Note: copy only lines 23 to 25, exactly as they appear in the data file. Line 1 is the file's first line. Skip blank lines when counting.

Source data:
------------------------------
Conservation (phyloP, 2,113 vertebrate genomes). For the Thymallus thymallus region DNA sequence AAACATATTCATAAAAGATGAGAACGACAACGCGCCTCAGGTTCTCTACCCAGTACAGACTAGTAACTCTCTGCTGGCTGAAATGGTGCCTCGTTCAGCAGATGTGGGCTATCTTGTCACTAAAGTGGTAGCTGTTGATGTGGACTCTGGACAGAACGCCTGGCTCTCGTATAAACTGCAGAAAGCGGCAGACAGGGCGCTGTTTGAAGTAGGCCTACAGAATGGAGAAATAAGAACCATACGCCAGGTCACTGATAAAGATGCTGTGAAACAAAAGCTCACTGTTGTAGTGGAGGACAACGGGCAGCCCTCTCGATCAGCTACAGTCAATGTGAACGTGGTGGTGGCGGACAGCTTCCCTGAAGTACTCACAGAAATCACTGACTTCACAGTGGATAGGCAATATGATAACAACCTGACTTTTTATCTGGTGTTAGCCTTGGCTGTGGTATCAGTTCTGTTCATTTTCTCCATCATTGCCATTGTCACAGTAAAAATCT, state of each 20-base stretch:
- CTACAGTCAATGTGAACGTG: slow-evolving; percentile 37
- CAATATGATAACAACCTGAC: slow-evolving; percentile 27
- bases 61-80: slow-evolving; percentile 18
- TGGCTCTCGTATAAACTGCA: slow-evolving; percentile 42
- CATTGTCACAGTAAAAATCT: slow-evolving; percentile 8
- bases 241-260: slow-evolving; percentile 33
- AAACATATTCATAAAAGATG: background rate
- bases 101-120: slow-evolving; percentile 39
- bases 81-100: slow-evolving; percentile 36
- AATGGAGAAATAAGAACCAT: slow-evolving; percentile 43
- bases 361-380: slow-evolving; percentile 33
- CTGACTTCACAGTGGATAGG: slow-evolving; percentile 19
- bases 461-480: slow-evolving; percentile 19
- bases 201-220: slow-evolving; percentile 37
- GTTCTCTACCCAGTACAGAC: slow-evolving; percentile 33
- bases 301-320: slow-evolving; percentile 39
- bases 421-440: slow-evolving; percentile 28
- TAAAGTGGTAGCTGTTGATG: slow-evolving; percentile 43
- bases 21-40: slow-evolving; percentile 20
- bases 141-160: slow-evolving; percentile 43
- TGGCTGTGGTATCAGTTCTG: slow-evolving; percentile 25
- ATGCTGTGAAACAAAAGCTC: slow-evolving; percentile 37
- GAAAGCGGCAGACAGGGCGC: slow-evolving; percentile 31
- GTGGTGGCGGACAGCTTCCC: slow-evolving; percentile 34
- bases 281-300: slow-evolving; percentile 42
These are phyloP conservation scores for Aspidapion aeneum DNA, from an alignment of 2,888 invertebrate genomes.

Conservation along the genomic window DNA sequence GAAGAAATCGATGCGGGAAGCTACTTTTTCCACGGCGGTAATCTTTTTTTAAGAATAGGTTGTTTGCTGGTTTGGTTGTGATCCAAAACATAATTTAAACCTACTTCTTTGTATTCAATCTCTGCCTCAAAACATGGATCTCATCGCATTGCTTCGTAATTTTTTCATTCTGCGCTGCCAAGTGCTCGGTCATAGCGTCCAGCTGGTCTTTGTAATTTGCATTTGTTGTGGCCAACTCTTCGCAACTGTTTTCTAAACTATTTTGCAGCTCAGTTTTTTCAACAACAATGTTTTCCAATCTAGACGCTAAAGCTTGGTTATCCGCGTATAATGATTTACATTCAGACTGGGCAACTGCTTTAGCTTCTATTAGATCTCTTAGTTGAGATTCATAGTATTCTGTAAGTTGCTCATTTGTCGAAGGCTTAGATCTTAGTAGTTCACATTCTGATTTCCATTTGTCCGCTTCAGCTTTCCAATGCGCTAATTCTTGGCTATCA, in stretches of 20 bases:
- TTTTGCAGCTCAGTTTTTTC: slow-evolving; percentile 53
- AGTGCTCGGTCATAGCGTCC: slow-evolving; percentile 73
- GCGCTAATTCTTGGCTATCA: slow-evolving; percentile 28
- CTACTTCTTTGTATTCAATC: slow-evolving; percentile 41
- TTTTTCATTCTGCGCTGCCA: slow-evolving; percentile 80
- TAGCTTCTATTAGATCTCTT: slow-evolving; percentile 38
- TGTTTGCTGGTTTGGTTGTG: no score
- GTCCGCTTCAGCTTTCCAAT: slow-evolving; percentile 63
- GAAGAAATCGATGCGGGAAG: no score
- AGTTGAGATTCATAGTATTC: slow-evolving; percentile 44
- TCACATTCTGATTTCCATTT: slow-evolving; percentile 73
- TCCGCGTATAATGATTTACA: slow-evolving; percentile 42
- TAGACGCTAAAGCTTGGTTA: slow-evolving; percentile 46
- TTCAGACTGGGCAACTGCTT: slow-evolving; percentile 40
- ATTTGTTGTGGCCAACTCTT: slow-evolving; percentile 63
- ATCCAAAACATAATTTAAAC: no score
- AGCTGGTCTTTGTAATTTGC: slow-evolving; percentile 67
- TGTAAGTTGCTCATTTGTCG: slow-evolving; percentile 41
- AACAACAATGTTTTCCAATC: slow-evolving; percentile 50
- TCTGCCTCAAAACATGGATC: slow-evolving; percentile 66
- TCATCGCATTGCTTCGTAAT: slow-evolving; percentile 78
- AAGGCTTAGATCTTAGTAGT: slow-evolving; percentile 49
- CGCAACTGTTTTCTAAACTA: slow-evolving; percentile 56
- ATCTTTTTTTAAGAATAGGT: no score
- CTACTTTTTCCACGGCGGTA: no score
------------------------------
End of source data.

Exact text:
- ATGCTGTGAAACAAAAGCTC: slow-evolving; percentile 37
- GAAAGCGGCAGACAGGGCGC: slow-evolving; percentile 31
- GTGGTGGCGGACAGCTTCCC: slow-evolving; percentile 34